Literary Archetypes Between Universal Myth and Historical Moment: Shelley’s Frankenstein
9 Pages Posted: 16 May 2019
Date Written: April 25, 2019
This research uses Mary Shelley’s Frankenstein as an anchor to look back and forth between the novel and the precursor texts and themes on which Shelley both draws and which she also transforms in light of the critical influences of her historical moment, straddling as it did a transition from the rationalism of the Enlightenment to the emotional, social and creative energies unleashed by Romanticism. This paper focuses on the themes of transgression, fear, isolation, damnation and redemption, and their importance in outlining the journeys of Victor Frankenstein and the monster he created, as well as other related works in history. The major comparisons in this research are that of Frankenstein with the archetypal figure of Prometheus, ‘The Rime of the Ancient Mariner’, and Paradise Lost. The first was directly referenced by Mary Shelley in the allusions of Walton and Victor Frankenstein, and the latter is the epigraph of the book, which appears as one of the books that shaped the Monster’s education. Stemming from ‘The Rime of the Ancient Mariner’, the Wandering Jew and the biblical Cain and Abel story are extended archetypes, further showing traits that could be found among the Mariner, Frankenstein, the Monster, and Satan, forming an interconnected web that weaves all these characters together. Frankenstein is also known as the ‘Modern Prometheus’: through her writing, Mary Shelley aimed to historicize and reconceptualize universalist assumptions about the nature and relevance of archetypes in literature. By historicizing the role of Prometheus and imbuing it in Victor Frankenstein, Shelley portrayed the figure of an ambitious scientist who assumed the role of God and disregarded the law of nature. She charaterized Victor such that his traits resemble those of Prometheus, yet far from reproducing an idealized archetype, Shelley brings a Greek myth down to earth, transforming it so that it can speak to the people of her time. This paper reads Frankenstein in relation to how its context transforms the universalist archetypes on which Shelley drew to give her characters and themes literary depth and texture. Shelley inflects Victor Frankenstein and his Monster with traits associated with the archetypal figures of Prometheus, Satan, and the Ancient Mariner, simultaneously relating the resulting hybrid characters to the pressing concerns of her particular historical moment and demonstrating that universal archetypes continue to be rich sources both for the creative process and for bringing perennial themes to life for successive generations of readers.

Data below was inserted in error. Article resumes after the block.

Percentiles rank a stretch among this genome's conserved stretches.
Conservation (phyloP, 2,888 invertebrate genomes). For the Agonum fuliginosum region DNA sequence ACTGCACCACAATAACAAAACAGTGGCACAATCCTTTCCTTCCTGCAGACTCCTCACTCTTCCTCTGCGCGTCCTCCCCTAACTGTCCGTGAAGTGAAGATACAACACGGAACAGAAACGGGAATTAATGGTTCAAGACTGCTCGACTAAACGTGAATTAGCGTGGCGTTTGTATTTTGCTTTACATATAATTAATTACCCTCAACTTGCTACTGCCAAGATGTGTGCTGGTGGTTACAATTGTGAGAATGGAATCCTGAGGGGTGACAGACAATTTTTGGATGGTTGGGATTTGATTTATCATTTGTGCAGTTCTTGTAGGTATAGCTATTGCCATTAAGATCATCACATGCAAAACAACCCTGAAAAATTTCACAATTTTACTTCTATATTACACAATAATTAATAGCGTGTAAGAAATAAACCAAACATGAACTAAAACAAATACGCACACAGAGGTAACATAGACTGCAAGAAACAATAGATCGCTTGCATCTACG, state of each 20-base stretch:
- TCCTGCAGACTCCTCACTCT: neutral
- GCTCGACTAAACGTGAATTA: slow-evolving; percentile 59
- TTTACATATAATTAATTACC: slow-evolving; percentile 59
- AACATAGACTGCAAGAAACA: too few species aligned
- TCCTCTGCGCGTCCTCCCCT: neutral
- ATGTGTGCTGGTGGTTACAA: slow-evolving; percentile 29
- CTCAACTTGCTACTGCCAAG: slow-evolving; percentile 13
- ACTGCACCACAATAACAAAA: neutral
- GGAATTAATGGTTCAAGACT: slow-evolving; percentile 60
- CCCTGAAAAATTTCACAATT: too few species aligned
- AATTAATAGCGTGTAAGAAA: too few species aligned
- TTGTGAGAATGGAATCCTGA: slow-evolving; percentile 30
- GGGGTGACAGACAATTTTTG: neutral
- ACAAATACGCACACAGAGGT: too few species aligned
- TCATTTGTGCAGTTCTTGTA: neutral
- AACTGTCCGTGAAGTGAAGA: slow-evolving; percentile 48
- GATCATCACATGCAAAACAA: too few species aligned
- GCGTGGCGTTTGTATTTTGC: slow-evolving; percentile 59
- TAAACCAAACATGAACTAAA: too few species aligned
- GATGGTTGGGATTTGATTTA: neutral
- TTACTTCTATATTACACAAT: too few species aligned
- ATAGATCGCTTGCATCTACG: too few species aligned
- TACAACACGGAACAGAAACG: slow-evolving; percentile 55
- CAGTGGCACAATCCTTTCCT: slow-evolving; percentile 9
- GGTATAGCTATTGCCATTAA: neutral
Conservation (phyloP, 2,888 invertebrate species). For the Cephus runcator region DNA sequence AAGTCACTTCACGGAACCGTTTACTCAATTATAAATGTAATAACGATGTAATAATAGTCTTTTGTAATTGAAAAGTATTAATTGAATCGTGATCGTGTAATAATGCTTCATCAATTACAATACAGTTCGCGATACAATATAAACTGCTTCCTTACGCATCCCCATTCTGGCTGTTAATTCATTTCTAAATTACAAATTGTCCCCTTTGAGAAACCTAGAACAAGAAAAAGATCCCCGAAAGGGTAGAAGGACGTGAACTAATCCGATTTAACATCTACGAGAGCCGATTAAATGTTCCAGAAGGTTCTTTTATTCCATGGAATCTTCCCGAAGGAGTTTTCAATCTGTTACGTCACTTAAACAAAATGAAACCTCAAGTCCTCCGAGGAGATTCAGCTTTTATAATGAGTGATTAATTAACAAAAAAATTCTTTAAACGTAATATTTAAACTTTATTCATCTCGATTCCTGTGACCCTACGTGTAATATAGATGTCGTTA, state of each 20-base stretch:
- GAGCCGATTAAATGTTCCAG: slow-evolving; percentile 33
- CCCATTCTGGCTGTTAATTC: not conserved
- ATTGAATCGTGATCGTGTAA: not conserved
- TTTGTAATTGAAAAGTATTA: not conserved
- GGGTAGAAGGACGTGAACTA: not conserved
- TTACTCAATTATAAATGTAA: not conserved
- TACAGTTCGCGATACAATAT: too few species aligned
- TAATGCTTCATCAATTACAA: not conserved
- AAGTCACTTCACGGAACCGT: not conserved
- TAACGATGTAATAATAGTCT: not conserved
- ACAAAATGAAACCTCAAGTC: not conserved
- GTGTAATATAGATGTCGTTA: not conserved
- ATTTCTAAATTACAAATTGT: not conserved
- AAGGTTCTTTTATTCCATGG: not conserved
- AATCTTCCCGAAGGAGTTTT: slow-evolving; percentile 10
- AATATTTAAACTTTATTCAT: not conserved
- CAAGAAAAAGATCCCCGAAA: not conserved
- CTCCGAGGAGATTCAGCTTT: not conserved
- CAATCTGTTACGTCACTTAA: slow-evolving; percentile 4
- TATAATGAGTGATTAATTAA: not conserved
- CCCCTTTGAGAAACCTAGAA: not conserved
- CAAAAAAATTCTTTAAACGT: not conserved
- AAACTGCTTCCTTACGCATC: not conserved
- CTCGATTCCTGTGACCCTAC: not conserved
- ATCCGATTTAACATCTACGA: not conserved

Keywords: Archetypes, Cain, Edmund Burke, Enlightenment in Literature, Frankenstein, French Revolution, Mary Shelley, Prometheus, Paradise Lost, Romanticism, Satan, Samuel Taylor Coleridge, The Rime of the Ancient Mariner, Wandering Jew
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